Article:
2. An educational program should be developed for police officers which specifically addresses the known or suspected causes of wrongful convictions and how police officers may contribute to their prevention.
  3. The Ministry of the Solicitor General should take a leading role in promoting this programing. This program should draw upon the lessons learned at this Inquiry. Its design should be effected through the cooperative assistance of prosecutors and defence counsel. Adequate financial resources should be committed to ensure the program's success and its availability for all police investigators, both new and established.
  4. The Criminal Lawyers' Association should develop an educational program for criminal defence counsel which specifically addresses the known or suspected causes of wrongful convictions and how defence counsel may contribute to their prevention. This program should draw upon the lessons learned at this Inquiry.
  5. The Centre of Forensic Sciences should develop an educational program for its staff, including all scientists and technicians, which specifically addresses the role of science in miscarriages of justice, past and potential. This program should draw upon the lessons learned at this Inquiry. Its design should be effected through the cooperative assistance of prosecutors and defence counsel. Adequate financial resources should be committed to ensure the program's success and its availability for all Centre staff, both new and established.
  6. Ontario law schools and the Law Society of Upper Canada, Bar Admission Course, should consider, as a component of education relating to criminal law or procedure, programming which specifically addresses the known or suspected causes of wrongful convictions and how they may be prevented.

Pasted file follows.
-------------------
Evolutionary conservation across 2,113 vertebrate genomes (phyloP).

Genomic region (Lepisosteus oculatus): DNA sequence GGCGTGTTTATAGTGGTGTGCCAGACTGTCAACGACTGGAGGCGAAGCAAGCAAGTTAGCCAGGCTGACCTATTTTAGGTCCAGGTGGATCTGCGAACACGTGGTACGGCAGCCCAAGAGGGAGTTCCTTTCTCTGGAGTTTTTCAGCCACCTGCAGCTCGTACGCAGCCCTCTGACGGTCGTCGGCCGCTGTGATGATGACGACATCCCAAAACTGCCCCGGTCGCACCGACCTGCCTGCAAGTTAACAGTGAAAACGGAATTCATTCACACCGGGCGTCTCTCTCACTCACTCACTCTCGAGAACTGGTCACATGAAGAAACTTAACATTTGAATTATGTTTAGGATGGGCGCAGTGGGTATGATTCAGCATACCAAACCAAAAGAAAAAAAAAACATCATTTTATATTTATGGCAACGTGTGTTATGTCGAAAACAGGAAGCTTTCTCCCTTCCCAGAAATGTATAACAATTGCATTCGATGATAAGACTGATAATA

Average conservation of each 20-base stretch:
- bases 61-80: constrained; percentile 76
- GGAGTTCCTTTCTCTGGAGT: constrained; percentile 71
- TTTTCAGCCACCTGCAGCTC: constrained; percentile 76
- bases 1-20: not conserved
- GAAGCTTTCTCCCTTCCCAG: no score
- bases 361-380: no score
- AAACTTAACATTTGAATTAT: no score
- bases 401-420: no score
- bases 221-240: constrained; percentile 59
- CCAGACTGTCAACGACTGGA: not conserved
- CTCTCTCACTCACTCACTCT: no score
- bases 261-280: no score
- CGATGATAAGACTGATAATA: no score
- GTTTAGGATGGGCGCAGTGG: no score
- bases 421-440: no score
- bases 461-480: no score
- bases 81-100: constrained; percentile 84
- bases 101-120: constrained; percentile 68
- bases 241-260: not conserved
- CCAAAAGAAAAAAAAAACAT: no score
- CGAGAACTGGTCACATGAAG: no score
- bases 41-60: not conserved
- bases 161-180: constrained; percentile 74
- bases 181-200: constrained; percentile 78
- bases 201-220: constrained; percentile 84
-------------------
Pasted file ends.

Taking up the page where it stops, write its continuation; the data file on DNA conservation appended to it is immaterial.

7. The judiciary should consider whether an educational program should be developed which specifically addresses the known or suspected causes of wrongful convictions and how the judiciary may contribute to their prevention.
Recommendation 74 - Education respecting tunnel vision

One component of educational programming for police and Crown counsel should be the identification and avoidance of tunnel vision. In this context, tunnel vision means the single-minded and overly narrow focus on a particular investigative or prosecutorial theory, so as to unreasonably colour the evaluation of information received and one's conduct in response to that information.

Recommendation 75 - Crown discretion respecting potentially unreliable Evidence

The Ministry of the Attorney General should amend its policy guidelines to strongly reinforce that it is an appropriate exercise of prosecutorial discretion not to call evidence which is reasonably considered to be untrue or likely untrue. Similarly, it is an appropriate exercise of prosecutorial discretion to advise the trier of fact that evidence ought not to be relied upon by the trier of fact, in whole or in part, due to its inherent unreliability. The Ministry should take measures, including but not limited to further education and training of Crown counsel and their supervisors, to ensure strong institutional support for the exercise of such discretion.